In a tight economy, it's not always clear what you should spend your hard-earned money on, and with comic books getting more and more expensive, your dollar doesn’t go as far at the comic shop as it did in the past. We here at Complex feel your pain, so we're providing you with a rundown of the best comics coming out on December 5, 2012.
Hellboy in Hell #1
What it’s about: First, let's play catch-up: Shortly after finding out that he's a direct descendant of King Arthur, Hellboy was killed when Nimue—the famous “Lady of the Lake” from Arthurian legend—ripped his heart right out of his chest. Now Mike Mignola has returned as the writer and artist behind Hellboy in Hell, a new series covering the character's journeys in the afterlife as he arrives at the outer banks of damnation in the opening pages.
In this first issue, Hellboy squares off against some familiar foes, wanders around a dark abyss, and receives guidance from an otherworldly spirit in an homage to Charles Dickens’ A Christmas Carol. There's even a great little scene where Hellboy witnesses a puppet show rendition of A Christmas Carol that hints at what to expect from this title moving forward.
As usual, Mignola fills this installment with Gothic action, a loaded atmosphere, and a little humor along the way. In terms of story, Hellboy in Hell #1 is an onslaught of exposition and action that is used to set up the series as a whole, rather than attempting to tell a complete story itself. And as the saga's first chapter, this issue works to get us intrigued for what is to come.
More impressive than Mignola’s script is his artwork. Bringing his trademark heavily-shaded style that blends German expressionism with pop art, Mignola absolutely nails every page here. His figures are appropriately grotesque and Gothic, while his backgrounds look like the lovechild of Jack Kirby and Fritz Lang. Unlike the homogenized pin-up art that saturates many high-profile comic books, this is a mainstream title with a truly unique vision that you won’t find anywhere else.
Planet of the Apes: Cataclysm #4
What it’s about: In the debut issue of Planet of the Apes: Cataclysm, the moon is destroyed and the ape and human civilizations are thrown into virtual Armageddon. Two issues later, society is broken and lawlessness rules the land. It’s ape against man, ape against ape, and everyone for themselves in this action-packed miniseries.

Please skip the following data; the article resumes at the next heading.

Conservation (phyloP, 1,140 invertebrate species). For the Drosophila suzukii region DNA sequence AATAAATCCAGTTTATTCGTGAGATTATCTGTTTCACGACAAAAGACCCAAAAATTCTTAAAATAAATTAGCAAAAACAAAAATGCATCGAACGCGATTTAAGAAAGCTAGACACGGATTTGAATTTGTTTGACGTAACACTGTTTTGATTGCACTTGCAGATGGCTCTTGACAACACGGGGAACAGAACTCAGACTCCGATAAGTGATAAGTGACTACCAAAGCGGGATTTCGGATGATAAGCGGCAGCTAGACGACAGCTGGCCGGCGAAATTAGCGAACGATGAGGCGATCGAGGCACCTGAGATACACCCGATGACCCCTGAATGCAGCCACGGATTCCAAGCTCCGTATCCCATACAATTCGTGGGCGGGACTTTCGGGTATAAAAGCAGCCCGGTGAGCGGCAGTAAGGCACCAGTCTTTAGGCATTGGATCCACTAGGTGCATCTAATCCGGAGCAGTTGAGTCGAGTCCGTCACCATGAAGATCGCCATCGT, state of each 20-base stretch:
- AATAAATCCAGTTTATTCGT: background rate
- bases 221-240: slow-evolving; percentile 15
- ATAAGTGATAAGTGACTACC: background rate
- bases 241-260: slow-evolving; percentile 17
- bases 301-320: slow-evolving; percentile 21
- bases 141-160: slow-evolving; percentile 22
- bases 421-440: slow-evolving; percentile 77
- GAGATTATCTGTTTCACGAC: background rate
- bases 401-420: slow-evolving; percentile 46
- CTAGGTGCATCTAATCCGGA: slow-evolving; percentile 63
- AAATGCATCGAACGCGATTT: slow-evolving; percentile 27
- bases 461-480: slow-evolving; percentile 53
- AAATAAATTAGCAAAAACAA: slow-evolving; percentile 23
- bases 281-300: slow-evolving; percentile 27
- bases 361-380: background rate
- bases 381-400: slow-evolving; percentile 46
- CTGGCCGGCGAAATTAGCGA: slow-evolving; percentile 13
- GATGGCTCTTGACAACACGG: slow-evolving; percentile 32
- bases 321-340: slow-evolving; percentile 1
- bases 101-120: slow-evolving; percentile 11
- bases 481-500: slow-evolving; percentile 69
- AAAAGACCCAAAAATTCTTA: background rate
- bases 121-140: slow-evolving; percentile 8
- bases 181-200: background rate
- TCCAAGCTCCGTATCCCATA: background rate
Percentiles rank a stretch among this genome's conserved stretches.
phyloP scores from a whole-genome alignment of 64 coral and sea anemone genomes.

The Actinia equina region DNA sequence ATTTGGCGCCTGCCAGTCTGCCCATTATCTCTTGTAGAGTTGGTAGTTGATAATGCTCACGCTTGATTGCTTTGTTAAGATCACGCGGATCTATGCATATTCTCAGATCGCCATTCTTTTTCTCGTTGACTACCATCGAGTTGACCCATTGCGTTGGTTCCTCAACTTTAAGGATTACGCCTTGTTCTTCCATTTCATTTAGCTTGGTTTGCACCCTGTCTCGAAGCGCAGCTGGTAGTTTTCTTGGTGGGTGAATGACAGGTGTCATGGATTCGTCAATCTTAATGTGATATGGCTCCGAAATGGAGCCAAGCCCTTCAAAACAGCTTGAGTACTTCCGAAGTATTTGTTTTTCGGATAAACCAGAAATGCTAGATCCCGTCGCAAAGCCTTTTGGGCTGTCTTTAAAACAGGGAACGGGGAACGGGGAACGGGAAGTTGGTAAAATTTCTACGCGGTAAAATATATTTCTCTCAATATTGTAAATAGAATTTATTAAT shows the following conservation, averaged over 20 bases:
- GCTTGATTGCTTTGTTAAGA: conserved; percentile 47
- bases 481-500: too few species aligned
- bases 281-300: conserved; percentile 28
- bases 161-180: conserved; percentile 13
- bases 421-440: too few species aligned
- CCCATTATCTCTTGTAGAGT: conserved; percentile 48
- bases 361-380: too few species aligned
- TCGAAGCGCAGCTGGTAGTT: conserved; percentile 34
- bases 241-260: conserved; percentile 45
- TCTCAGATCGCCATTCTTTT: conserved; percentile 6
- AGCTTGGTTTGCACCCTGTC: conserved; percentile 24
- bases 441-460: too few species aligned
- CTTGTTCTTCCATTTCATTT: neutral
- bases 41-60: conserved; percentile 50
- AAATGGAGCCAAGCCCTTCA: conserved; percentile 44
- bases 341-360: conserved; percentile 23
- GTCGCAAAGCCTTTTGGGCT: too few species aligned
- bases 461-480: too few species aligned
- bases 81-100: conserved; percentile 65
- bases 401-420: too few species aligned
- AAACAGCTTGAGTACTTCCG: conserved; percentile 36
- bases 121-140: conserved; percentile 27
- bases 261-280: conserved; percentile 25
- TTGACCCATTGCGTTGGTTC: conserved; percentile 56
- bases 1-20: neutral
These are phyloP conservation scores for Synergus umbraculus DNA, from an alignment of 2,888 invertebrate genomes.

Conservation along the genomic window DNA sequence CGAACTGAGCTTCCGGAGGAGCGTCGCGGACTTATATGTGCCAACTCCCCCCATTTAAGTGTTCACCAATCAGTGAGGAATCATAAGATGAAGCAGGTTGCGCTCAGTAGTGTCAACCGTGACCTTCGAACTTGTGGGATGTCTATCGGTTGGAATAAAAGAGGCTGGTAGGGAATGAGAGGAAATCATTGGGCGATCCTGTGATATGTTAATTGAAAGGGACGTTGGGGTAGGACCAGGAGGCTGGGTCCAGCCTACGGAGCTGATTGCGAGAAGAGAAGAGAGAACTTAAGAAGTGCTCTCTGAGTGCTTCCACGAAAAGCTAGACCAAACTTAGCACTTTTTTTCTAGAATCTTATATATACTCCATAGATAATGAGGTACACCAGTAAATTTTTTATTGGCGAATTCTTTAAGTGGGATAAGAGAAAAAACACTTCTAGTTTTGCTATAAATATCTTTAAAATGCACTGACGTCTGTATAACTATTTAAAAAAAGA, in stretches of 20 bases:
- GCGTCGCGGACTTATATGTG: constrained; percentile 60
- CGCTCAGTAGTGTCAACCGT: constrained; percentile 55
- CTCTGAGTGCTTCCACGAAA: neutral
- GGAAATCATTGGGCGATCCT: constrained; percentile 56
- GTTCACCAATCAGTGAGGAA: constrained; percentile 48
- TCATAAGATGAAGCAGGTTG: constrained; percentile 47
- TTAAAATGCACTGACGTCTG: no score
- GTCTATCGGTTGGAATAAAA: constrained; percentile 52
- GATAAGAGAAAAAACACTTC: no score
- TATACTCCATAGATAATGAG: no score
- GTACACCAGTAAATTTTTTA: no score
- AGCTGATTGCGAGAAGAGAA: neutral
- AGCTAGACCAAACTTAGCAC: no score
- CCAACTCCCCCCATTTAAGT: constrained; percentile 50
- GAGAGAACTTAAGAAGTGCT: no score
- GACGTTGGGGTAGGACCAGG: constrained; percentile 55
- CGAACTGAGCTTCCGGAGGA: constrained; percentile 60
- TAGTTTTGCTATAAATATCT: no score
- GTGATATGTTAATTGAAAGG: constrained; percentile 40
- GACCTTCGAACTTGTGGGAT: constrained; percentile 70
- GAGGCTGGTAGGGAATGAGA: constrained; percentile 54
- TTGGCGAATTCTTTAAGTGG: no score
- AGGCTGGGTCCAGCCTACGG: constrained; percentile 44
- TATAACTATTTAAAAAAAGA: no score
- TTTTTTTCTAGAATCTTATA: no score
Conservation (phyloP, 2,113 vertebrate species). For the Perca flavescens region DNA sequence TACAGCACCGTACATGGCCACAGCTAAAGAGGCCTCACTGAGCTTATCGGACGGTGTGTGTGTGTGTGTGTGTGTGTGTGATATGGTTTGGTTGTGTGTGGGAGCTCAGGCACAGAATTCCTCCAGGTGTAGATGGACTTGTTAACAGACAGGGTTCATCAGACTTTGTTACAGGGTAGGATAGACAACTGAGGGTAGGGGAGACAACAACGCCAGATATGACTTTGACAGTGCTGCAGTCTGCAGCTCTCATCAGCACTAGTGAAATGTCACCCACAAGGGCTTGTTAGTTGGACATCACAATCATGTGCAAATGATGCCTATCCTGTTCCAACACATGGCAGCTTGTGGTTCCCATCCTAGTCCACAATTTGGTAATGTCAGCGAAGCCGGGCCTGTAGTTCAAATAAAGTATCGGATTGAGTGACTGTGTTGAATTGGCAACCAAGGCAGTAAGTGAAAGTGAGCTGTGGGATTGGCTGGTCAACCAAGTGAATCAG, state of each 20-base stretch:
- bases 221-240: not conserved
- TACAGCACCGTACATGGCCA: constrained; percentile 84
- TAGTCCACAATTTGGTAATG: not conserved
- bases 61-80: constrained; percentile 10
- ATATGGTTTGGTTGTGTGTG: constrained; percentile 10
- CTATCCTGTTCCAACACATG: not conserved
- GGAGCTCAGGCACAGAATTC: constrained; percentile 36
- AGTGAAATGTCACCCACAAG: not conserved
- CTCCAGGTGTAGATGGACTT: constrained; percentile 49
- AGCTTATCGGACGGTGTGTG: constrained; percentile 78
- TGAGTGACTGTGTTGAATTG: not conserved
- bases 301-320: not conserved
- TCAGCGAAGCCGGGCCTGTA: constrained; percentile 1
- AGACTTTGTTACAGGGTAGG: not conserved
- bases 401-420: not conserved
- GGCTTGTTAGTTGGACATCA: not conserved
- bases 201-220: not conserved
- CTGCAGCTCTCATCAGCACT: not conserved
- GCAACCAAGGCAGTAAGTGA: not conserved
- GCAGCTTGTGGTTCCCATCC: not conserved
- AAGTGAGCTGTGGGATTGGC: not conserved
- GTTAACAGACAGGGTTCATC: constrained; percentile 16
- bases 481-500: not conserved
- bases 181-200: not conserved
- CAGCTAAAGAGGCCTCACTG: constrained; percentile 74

What to expect this month: The chaos continues as Earth is hurdled further into anarchy and destruction as flooding and fires have overtaken ape cities everywhere. As violence reigns, ape society begins to turn on itself as the population grows more desperate. But nothing is as it seems as Dr. Zaius makes a shocking discovery about Brother Corvin, who turns out to be a part of the mutant society from 1970’s Beneath the Planet of the Apes.
For Planet of the Apes film buffs, this issue is a love letter to the movies that also expands the universe of the classic series. Writers Corinna Bechko and Gabriel Hardman perfectly blend the social commentary that the Apes universe is built on, while also simply putting out an entertaining read. They've created a believable ape world that shares some of the very problems that we see in our society every day, which serves to add to the impact of the chaos going on around it.
Damian Couceiro's art also serves the story well by bringing the classic Apes mise-en-scène to the page. The fashion, architecture, and character designs are all recreated nicely here for this story. We just wish that Couceiro would widen his scope and not depend on so many multi-panel layouts. A splash page or full-page spread would do a lot to really bring the scope of the story into focus. Still, for any Apes aficionado, Cataclysm is a solid read that helps enrich the mythology.
What it’s about: With DC pumping out close to a dozen superhero team-up books and Marvel slapping the word “Avengers” on nearly every title it can get its hands on, the thought of another group of superheroes joining forces isn't all that enticing. But when something as good as Masks comes out, we put our prejudices aside.
Produced by Dynamite Entertainment, Masks puts pulp heroes from the Golden Age like the Green Hornet, the Shadow, and the Spider on one team to fight off political corruption. Really, the plot is as simple as that.
However, while the story may seem a bit thin, this issue is completely painted from cover to cover by the legendary Alex Ross. Anyone who knows Ross’ work knows what he can bring to a book, and in Masks we see him mix 1930’s nostalgia with cinematic action and seamless storytelling. He's the Norman Rockwell of comics, and his talents are on full display here. From the opening pages, Ross brings a mythic presence to heroes like the Green Hornet and the Shadow by illustrating them less like masked vigilantes and more like Spandex-clad gods. The detail here is impeccable. Ross gives everything a nostalgic feel, right down to the architecture and fashion.
The script by Chris Roberson follows that Golden Age feel as well. This isn’t about complicated continuities or complex social commentary—Masks is a simple story of good rising up against evil. The heroes are unwavering in their dedication to justice, while the crooked politicians and policeman are completely evil without a single redeeming quality. This is a gorgeously painted throwback to the comic book industry before it became a billion-dollar business. It’s a simple, yet effective, story with some of the best art you’ll see all year. Even if yo've never heard of the Shadow, the Spider, or the Green Hornet, you’ll still likely find something to root for here.
Written by Jason Serafino (@serafinoj1)